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Ideas to cut the federal deficit could cost homeowners billions
You might assume that during August, with the Senate and House on their summer break, nothing much happens on Capitol Hill. You know the old saw: Your money is safe when Congress is out of town.
But that's not quite the way it works. Committee staffs, economists, tax lawyers and policy shapers never really leave town. For example, the nonpartisan Congressional Budget Office this month delivered its latest revenue-raising options for Senate and House consideration as they write this fall's tax and budget legislation.
Tucked away in the report are several plans that could -- if adopted -- cost homeowners billions of dollars. Although not formal legislative proposals, the CBO's options represent a handy fiscal menu for legislators to pick and choose from to reduce the federal deficit or to pay for new programs they might want to advance.
Tops on the CBO's hit list for housing: Slash deductions for homeowner mortgage interest from the present $1.1-million limit to $500,000, phased in with $100,000 annual reductions starting in 2013.
Taxpayers now can write off mortgage interest on their principal home debt up to $1 million and on home equity debt up to $100,000. Under the CBO's option, that maximum mortgage debt amount would shrink yearly until it hit $500,000. Over a 10-year period, this change would boost tax collections by an estimated $41 billion.
The CBO offered up a second option if Congress wants to raise a lot more money: Replace the mortgage interest deduction with a flat 15% tax credit for everybody with mortgage amounts below the declining limits in the first option. Rather than taking write-offs tied to income tax bracket, every homeowner would get a credit worth 15% of mortgage interest paid.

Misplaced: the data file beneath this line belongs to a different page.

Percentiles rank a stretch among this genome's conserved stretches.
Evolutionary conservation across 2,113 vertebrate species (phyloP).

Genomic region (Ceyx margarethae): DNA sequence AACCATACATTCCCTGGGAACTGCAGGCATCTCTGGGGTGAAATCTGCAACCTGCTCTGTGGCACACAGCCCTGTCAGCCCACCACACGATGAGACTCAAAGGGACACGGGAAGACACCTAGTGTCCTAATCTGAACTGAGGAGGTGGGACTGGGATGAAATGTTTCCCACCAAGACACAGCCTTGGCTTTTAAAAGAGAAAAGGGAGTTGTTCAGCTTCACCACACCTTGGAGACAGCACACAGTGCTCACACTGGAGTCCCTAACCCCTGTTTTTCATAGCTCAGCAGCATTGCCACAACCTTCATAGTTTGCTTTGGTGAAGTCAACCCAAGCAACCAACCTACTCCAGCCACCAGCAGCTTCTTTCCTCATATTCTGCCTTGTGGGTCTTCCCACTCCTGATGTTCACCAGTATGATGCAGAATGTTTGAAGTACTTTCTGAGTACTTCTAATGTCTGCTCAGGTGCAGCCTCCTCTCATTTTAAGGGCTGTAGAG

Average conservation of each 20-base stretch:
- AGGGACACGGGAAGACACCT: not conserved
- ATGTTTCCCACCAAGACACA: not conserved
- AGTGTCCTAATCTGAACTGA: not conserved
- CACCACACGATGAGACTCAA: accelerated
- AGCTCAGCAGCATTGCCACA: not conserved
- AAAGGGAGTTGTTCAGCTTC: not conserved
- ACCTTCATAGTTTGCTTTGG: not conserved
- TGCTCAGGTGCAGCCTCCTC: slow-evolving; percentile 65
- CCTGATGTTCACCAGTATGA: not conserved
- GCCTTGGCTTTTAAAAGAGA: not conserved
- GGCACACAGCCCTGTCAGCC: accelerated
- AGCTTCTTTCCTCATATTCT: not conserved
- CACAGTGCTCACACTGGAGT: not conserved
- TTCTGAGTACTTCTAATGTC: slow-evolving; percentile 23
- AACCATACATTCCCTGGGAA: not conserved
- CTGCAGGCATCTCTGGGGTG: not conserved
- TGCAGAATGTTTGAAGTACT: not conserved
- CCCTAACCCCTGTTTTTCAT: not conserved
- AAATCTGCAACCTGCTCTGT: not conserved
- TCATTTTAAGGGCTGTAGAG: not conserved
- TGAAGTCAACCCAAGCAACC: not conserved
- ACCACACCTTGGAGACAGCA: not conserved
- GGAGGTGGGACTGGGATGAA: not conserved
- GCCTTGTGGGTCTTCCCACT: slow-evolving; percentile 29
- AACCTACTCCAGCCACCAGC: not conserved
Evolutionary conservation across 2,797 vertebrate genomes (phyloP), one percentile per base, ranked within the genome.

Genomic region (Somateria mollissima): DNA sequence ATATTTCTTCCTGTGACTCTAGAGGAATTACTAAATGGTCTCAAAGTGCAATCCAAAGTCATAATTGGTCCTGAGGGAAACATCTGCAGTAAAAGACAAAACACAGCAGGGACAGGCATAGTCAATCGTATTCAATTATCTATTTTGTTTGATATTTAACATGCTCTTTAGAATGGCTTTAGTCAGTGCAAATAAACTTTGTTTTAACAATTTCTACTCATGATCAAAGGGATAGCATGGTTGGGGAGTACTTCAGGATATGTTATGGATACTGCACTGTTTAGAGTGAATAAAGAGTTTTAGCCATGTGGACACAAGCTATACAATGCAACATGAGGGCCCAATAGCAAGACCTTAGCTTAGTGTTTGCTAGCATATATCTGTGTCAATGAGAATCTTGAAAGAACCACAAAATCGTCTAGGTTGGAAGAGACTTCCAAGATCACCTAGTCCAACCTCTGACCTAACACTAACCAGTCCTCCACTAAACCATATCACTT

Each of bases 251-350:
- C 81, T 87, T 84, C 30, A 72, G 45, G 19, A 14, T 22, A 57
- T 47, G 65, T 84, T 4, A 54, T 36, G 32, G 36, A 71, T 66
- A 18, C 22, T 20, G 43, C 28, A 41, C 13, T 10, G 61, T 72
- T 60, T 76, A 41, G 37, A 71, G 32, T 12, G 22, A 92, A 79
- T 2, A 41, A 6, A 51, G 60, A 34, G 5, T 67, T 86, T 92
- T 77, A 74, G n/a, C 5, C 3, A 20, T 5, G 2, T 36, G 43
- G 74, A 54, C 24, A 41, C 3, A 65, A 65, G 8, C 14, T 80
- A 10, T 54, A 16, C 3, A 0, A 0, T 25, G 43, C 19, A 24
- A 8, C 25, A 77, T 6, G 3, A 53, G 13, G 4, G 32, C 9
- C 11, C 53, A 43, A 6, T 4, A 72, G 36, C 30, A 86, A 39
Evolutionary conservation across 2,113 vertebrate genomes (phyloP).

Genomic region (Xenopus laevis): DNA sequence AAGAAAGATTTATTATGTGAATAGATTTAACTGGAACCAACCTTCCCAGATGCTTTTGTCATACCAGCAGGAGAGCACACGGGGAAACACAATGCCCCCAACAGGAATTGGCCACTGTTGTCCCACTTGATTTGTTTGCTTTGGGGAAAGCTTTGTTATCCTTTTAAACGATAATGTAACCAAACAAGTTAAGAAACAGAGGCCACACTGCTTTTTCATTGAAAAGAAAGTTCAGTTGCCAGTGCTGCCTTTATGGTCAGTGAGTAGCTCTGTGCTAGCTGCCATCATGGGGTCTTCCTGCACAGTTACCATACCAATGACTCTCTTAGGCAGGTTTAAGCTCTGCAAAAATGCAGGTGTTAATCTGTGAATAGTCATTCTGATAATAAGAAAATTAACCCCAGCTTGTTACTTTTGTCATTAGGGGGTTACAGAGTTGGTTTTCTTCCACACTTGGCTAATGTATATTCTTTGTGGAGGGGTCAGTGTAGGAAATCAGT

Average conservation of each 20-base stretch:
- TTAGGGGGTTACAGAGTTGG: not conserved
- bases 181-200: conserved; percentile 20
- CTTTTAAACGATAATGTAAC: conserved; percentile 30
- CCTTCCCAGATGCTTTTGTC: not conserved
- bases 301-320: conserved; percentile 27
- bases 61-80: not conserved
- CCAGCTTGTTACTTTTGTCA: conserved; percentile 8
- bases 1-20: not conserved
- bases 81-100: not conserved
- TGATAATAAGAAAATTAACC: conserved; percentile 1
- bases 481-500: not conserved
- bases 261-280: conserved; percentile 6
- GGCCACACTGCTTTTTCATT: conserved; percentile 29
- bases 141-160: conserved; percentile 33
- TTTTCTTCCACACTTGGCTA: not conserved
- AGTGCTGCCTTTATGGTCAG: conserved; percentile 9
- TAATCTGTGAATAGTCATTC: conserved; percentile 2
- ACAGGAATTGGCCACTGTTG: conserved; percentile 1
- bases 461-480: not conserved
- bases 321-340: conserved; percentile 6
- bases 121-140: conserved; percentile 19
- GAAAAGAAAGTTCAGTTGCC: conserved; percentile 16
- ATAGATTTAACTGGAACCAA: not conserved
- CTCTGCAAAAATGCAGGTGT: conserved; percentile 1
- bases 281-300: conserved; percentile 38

Who would benefit? Primarily lower- and moderate-income taxpayers who don't itemize on their returns. Who would pay more? People with big mortgages and higher-than-average incomes, who are more likely to itemize under current rules.
Credits reduce taxes dollar for dollar at the bottom line of returns. Deductions, by contrast, are tied to taxpayers' marginal brackets. The higher the bracket, the bigger the percentage of the write-off.
The CBO notes this idea is not something it dreamed up. Four years ago, a tax reform advisory commission appointed by President Bush came up with a similar recommendation to transform the mortgage deductions into a credit.
The attractiveness of the credit concept is both fiscal and social. Besides raising $13 billion in 2013, the CBO estimates that moving to a credit approach would increase revenue by nearly $390 billion from 2013 to 2019. The credit plan would also please critics who say the current tax system shortchanges lower- and moderate-income homeowners and encourages Americans to buy massive houses loaded down with monster-size mortgages.
Although the CBO concedes that this option might also have negative side effects on the real estate market, it's not clear whether it would affect the national rate of homeownership. Why? The report notes that Canada, Britain and Australia all have homeownership rates similar to those in the U.S., but none provides mortgage interest tax deductions.
Other items on the CBO's revenue-raising target list:
* Get rid of all write-offs for state and local taxes, including property taxes. That would pump $343 billion into federal coffers from 2010 to 2014, and $862 billion by 2019.
* Clamp a 15% cap on the value of all itemized deductions -- not just mortgage interest and property taxes but also charitable contributions, medical expenses and casualty losses. The revenue windfall: $1.3 trillion over 10 years.
* Revert to the capital gains approach that prevailed before 1987. Rather than taxing most gains at 15% as the current code does, the CBO plan would exclude 45% of gains from taxation and tax the remaining 55% at an individual's regular tax rate. New money raised: $48 billion over the next decade.
Where's all this headed? That depends. The mortgage interest deduction has been a political no-go zone for decades. The same for local property tax write-offs. But with billowing deficits, and trillions to raise to help pay for healthcare reform and the economic stimulus bills, Congress is going to be pressed to increase revenue.
Even no-go zones could get new scrutiny.
Distributed by the Washington Post Writers Group.